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ABC This Week - Senators Biden & Lugar Talk to George Stephanopolous on Iraq

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ABC This Week - Senators Biden & Lugar Talk to George Stephanopolous on Iraq

ABC This Week, January 28, 2007 Guests: Senators Lugar (R-IN) & Biden (D-DE)

GEORGE STEPHANOPOULOS: Good morning, everyone. The Senate is heading for a showdown with President Bush. A vote on legislation that says it is not in the national interest to increase troops in Iraq. And here with us this morning, the author of that resolution, Senate Foreign Relations Chairman Joseph Biden, along with the senior Republican on that committee, Richard Lugar of Indiana. Welcome to both of you. And, Senator Biden, let me begin with you, the administration is stepping up the rhetoric on your resolution. You saw the president, the vice president, General Patraeus all saying you hurt morale, and Pentagon Secretary Robert Gates added, it will embolden the enemy. Are you worried that may be true?

SENATOR JOE BIDEN: No, not at all. It's not the American people and the United States Congressmen that are emboldening the enemy. It's the failed policy of this president going into war without a strategy, going to war prematurely, going to war without enough troops, going to war without enough equipment. And lastly now sending 17,500 people in the middle of a city of 6.5 million people with bull's-eyes on their backs with no plan. There is no plan. He has tactics, George, but no plan.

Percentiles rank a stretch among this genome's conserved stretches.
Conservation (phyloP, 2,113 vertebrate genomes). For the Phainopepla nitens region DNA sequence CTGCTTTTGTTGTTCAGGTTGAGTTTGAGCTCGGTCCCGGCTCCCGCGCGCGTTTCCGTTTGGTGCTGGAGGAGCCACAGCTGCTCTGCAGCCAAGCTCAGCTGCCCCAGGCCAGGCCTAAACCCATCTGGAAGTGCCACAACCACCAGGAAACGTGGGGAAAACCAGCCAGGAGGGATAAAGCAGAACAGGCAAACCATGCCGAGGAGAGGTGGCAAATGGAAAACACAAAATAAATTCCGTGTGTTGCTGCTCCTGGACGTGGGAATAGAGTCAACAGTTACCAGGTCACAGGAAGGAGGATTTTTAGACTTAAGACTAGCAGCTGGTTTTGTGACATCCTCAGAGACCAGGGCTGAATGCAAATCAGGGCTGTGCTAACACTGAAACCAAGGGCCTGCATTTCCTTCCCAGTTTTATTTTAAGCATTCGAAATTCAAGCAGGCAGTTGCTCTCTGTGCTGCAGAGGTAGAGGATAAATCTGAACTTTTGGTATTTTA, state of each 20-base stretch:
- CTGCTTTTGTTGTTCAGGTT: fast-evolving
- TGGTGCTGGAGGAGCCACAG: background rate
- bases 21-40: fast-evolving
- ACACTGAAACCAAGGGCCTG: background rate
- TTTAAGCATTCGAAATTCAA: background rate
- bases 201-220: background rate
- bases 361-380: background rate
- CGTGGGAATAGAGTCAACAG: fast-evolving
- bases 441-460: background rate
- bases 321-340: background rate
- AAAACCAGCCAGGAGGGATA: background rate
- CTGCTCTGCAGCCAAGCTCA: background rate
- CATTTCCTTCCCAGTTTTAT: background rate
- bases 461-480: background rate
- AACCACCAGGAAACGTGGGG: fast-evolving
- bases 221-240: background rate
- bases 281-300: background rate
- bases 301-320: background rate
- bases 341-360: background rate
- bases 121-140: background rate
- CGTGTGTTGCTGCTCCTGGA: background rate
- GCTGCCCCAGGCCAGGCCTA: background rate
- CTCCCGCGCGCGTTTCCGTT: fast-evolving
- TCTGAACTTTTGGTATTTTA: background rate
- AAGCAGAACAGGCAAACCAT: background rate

GEORGE STEPHANOPOULOS: Senator Lugar, you voted against this resolution. Why?

SENATOR RICHARD LUGAR: Essentially this resolution, and others that are being offered, are an opportunity for people to vent their emotions, their thoughts, to get on record. Some Republicans want to do that. Some Democrats want to do that. I don't believe that it's helpful right now to show this disarray around the world as well as in our body of colony.

GEORGE STEPHANOPOULOS: But let me stop you there because, you know, we saw tens of thousands of protesters here this week. Polls show that two-thirds of Americans almost oppose this plan. Doesn't Congress at some point, at some level, have a responsibility to give voice to that opposition?

SENATOR RICHARD LUGAR: Well I think we can give voice to it. We can reflect it. Polls do every day. The point I think we're making as a Congress right now is that as opposed to getting into simply a show of hands as to whether we're - the two-thirds of the American public, we try to do things that are constructive. We try to forge a congressional/presidential tie here. The president can be faulted for a good number of things and we've reviewed those for the four years. But my hope is that reaching out to the president, and Joe Biden does this very effectively, as well as the rest of us, we really need at this point to get on the same page. I got a call from the president five minutes to 8:00 on Friday. He wanted to talk briefly about Iraq and about energy policy. I've never had a call five minutes to 8:00 from any president. And I've been writing some letters to the president. He tells me he's reading them. Now, I hope that, you know, bit by bit we move in that direction. I don't fault the resolutions as being chaotic, but I would say simply they are an attempt to vent current emotions, put people on record in various ways. They're not helpful to General Patraeus, to the troops, to the Iraqis. I think to the American - but we do need some policies that will be helpful and hopefully our committee can be constructive in forging those.

GEORGE STEPHANOPOULOS: Senator Biden, Vice President Cheney also says the resolutions aren't going to make any difference. How do you respond to that and the notion that Senator Lugar raises here that it's just not constructive to pass a nonbinding resolution?